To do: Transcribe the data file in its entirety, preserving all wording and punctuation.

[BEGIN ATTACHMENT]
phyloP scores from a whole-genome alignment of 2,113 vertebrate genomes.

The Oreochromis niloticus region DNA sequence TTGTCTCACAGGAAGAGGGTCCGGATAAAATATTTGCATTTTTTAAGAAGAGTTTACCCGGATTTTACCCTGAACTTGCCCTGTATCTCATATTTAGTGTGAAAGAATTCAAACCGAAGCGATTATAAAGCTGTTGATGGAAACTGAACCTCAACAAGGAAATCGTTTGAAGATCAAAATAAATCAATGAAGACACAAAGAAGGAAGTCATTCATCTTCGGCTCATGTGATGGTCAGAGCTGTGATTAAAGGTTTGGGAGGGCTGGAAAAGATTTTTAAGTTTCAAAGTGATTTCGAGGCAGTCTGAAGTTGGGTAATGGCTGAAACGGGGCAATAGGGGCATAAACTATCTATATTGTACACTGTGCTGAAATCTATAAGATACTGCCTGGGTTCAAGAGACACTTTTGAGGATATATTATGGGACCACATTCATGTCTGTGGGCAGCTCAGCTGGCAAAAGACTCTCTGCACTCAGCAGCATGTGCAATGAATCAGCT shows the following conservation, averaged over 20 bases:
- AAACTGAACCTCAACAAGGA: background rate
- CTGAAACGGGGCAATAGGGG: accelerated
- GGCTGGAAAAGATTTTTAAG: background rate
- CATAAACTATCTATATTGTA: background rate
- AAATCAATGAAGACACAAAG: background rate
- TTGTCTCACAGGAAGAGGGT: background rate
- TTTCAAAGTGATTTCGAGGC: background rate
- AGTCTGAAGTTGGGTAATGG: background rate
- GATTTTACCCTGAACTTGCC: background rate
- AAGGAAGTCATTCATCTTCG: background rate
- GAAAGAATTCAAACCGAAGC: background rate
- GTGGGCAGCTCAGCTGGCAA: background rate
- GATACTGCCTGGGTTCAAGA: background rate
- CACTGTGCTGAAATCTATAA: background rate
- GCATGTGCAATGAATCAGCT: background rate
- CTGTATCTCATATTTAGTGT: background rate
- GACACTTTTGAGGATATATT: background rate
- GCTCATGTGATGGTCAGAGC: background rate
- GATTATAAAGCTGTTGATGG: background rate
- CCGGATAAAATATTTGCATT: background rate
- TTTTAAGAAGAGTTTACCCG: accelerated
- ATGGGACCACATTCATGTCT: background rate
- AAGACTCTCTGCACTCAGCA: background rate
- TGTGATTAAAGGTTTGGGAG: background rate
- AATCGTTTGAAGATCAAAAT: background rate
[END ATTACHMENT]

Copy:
phyloP scores from a whole-genome alignment of 2,113 vertebrate genomes.

The Oreochromis niloticus region DNA sequence TTGTCTCACAGGAAGAGGGTCCGGATAAAATATTTGCATTTTTTAAGAAGAGTTTACCCGGATTTTACCCTGAACTTGCCCTGTATCTCATATTTAGTGTGAAAGAATTCAAACCGAAGCGATTATAAAGCTGTTGATGGAAACTGAACCTCAACAAGGAAATCGTTTGAAGATCAAAATAAATCAATGAAGACACAAAGAAGGAAGTCATTCATCTTCGGCTCATGTGATGGTCAGAGCTGTGATTAAAGGTTTGGGAGGGCTGGAAAAGATTTTTAAGTTTCAAAGTGATTTCGAGGCAGTCTGAAGTTGGGTAATGGCTGAAACGGGGCAATAGGGGCATAAACTATCTATATTGTACACTGTGCTGAAATCTATAAGATACTGCCTGGGTTCAAGAGACACTTTTGAGGATATATTATGGGACCACATTCATGTCTGTGGGCAGCTCAGCTGGCAAAAGACTCTCTGCACTCAGCAGCATGTGCAATGAATCAGCT shows the following conservation, averaged over 20 bases:
- AAACTGAACCTCAACAAGGA: background rate
- CTGAAACGGGGCAATAGGGG: accelerated
- GGCTGGAAAAGATTTTTAAG: background rate
- CATAAACTATCTATATTGTA: background rate
- AAATCAATGAAGACACAAAG: background rate
- TTGTCTCACAGGAAGAGGGT: background rate
- TTTCAAAGTGATTTCGAGGC: background rate
- AGTCTGAAGTTGGGTAATGG: background rate
- GATTTTACCCTGAACTTGCC: background rate
- AAGGAAGTCATTCATCTTCG: background rate
- GAAAGAATTCAAACCGAAGC: background rate
- GTGGGCAGCTCAGCTGGCAA: background rate
- GATACTGCCTGGGTTCAAGA: background rate
- CACTGTGCTGAAATCTATAA: background rate
- GCATGTGCAATGAATCAGCT: background rate
- CTGTATCTCATATTTAGTGT: background rate
- GACACTTTTGAGGATATATT: background rate
- GCTCATGTGATGGTCAGAGC: background rate
- GATTATAAAGCTGTTGATGG: background rate
- CCGGATAAAATATTTGCATT: background rate
- TTTTAAGAAGAGTTTACCCG: accelerated
- ATGGGACCACATTCATGTCT: background rate
- AAGACTCTCTGCACTCAGCA: background rate
- TGTGATTAAAGGTTTGGGAG: background rate
- AATCGTTTGAAGATCAAAAT: background rate